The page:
Massachusetts Gov. Maura Healey has announced new steps to ensure Massachusetts’ forests are managed to optimize carbon sequestration and mitigate climate harms as part of meeting the state’s climate targets.
Gov. Healey’s new Climate-Focused Forestry Initiative recognizes our forests as a huge untapped resource in the fight against climate change. At New England Forestry Foundation (NEFF), we have been working for the past decade to determine how to best manage our forests for climate change mitigation. Our findings indicate expanding the use of improved and climate-smart forestry, stopping the net loss of forests to development and building with sustainable wood products can provide 30 percent of the carbon emissions reductions New England needs in the next 30 years, while also improving wildlife habitat, protecting air and water quality, and supporting forest recreation.
Improving forestry practices can provide huge benefits, but such efforts need to align with other approaches to protect forests’ many benefits, and that is why we applaud the Climate-Focused Forestry Initiative’s comprehensive approach, which includes a focus on accelerating conservation to avoid loss of forests to development, outreach to private woodland owners to adopt climate-smart practices to foster forest resilience, protecting more wildland reserves, and support for forestry businesses to adopt best practices and maintain a supply of locally and sustainably produced wood products.
This new initiative is built on a solid foundation of science:
- In November 2022, NEFF published a peer-reviewed article in the journal Forests that demonstrated implementing our own Acadian Forest Exemplary Forestry standards in New England could increase carbon storage by an estimated 488 million metric tons of CO2 equivalent.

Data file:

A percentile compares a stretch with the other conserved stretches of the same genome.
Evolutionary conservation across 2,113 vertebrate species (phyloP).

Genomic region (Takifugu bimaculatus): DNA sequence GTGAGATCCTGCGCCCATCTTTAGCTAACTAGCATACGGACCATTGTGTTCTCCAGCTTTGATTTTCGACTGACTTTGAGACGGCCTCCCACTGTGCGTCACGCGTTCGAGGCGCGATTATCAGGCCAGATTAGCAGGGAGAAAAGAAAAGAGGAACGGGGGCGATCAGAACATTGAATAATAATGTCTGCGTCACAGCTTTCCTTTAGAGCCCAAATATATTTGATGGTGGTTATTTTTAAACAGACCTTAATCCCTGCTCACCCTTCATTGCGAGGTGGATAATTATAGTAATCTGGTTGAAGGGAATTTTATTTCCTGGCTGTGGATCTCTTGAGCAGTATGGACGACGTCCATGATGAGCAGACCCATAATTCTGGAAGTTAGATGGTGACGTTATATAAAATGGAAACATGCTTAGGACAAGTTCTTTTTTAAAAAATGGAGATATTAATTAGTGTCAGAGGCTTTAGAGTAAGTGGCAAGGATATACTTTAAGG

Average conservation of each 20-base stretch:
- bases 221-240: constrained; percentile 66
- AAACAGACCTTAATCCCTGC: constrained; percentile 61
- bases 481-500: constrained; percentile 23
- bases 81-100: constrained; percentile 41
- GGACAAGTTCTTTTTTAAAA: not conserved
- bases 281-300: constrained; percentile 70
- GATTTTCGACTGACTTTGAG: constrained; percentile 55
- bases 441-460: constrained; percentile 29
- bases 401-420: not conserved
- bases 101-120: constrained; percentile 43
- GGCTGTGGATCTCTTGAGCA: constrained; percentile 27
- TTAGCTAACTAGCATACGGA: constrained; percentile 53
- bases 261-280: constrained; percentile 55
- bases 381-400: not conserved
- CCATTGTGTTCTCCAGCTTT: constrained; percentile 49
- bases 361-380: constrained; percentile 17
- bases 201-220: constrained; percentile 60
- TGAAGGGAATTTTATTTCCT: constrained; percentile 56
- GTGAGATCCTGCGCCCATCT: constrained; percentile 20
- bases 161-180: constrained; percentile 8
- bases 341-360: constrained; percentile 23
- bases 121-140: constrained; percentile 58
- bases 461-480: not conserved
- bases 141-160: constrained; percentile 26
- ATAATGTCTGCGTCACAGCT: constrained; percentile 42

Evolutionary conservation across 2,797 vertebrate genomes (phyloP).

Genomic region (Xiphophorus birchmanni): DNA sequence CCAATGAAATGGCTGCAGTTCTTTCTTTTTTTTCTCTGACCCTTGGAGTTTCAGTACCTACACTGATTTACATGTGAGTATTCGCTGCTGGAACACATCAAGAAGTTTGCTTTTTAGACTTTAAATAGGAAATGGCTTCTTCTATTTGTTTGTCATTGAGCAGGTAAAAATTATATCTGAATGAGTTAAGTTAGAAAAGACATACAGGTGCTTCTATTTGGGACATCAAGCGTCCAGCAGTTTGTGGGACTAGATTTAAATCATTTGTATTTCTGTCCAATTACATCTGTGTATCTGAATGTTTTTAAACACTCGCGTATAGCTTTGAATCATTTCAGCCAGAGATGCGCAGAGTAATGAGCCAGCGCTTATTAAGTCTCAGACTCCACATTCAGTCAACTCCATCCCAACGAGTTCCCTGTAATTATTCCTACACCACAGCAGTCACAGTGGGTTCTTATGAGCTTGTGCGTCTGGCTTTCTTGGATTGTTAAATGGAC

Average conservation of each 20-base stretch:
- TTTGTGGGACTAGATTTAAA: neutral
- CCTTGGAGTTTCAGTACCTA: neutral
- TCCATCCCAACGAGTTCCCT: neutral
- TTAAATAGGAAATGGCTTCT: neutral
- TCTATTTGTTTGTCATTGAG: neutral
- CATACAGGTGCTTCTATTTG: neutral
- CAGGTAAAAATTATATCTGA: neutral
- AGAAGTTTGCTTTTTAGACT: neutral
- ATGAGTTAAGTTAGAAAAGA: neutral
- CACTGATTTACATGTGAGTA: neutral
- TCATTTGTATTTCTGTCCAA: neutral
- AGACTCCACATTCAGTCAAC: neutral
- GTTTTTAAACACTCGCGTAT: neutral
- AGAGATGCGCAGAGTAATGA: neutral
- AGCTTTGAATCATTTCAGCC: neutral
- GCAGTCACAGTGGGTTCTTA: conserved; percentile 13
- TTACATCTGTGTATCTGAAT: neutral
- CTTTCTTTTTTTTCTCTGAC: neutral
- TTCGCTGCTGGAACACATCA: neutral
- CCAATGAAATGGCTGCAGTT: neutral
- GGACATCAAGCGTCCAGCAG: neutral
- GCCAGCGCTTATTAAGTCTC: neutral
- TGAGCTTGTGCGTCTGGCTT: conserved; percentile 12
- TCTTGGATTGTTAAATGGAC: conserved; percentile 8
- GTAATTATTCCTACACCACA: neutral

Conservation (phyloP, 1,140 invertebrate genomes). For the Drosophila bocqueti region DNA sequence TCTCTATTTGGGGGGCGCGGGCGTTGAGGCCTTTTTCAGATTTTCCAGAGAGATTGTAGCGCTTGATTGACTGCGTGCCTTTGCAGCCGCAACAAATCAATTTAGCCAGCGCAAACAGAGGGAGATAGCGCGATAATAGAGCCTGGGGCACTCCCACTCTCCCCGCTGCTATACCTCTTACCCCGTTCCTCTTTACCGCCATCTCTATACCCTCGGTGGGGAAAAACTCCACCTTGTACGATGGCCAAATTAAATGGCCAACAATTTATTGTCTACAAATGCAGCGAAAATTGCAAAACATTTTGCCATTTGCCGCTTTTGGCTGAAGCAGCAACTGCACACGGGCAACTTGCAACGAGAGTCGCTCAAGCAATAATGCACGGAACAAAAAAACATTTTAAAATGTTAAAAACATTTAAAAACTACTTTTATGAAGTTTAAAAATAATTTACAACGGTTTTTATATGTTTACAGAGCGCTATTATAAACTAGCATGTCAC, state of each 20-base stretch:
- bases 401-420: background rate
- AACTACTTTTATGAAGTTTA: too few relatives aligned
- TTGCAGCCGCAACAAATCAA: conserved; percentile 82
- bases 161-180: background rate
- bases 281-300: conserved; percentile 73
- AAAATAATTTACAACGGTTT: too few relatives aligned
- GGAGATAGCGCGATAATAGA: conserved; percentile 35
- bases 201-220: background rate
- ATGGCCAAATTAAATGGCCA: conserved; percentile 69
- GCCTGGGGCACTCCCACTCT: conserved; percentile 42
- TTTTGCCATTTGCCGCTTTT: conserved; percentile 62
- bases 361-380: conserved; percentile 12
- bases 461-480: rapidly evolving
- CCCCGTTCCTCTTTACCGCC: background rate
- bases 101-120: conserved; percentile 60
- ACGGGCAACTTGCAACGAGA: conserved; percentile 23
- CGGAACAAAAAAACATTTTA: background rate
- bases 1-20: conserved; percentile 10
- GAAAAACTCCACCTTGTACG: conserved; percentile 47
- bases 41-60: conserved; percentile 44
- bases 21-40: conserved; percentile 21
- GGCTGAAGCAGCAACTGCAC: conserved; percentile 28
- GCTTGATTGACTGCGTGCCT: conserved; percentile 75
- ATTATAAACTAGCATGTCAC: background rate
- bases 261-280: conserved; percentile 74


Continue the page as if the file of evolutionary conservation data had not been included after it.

- NEFF’s conclusions were supported by the October 2022 report, New England’s Climate Imperative: Our Forests as a Natural Climate Solution, from Highstead Foundation and coauthors like Harvard Forest, which studied the projected carbon impacts across New England of five integrated climate-mitigation pathways: avoided deforestation, wildland reserves, improved forest management, mass timber construction, and urban and suburban forests.
- The Forest Carbon for Commercial Landowners (FCCL) Initiative released a March 2023 report stating northern Maine’s commercial forestlands could store at least 20 percent more carbon each year by changing forest management practices, and without reducing harvest levels.
- The recent Wildlands in New England report released by Wildlands, Woodlands, Farmlands & Communities ties the establishment of a forest reserve system into a comprehensive approach that can protect biodiversity while our forests mitigate climate change.
The Healy Administration process can build on this science to address all of the pathways in this comprehensive approach in a balanced fashion to deliver the best outcomes in a time of climate change. Protecting 30 percent of the Massachusetts landscape by 2030 is an ambitious and necessary goal that can be achieved by halting our loss of forest land, conserving more land through purchase or long-term easements, establishing an appropriate system of forest reserves, and improving our forest practices.
NEFF looks forward to engaging in this process. We have established Exemplary Forestry standards for the forest types in Massachusetts and performed preliminary modeling on the potential climate benefits of changing forest practices. NEFF’s work under our $30 million USDA Climate-Smart Commodities award directs us to identify new forest practices in Massachusetts and the appropriate amount of incentive funding to accomplish them. NEFF’s work for the Woodlands Partnership of Northwest Massachusetts already has us engaging with foresters on climate-smart management plans. We are ready to utilize both of these ongoing initiatives to inform and support the Governor’s Climate-Focused Forestry Initiative.
Photo: NEFF’s Prouty Woods Community Forest in Littleton, Mass., photo by Lauren Owens Lambert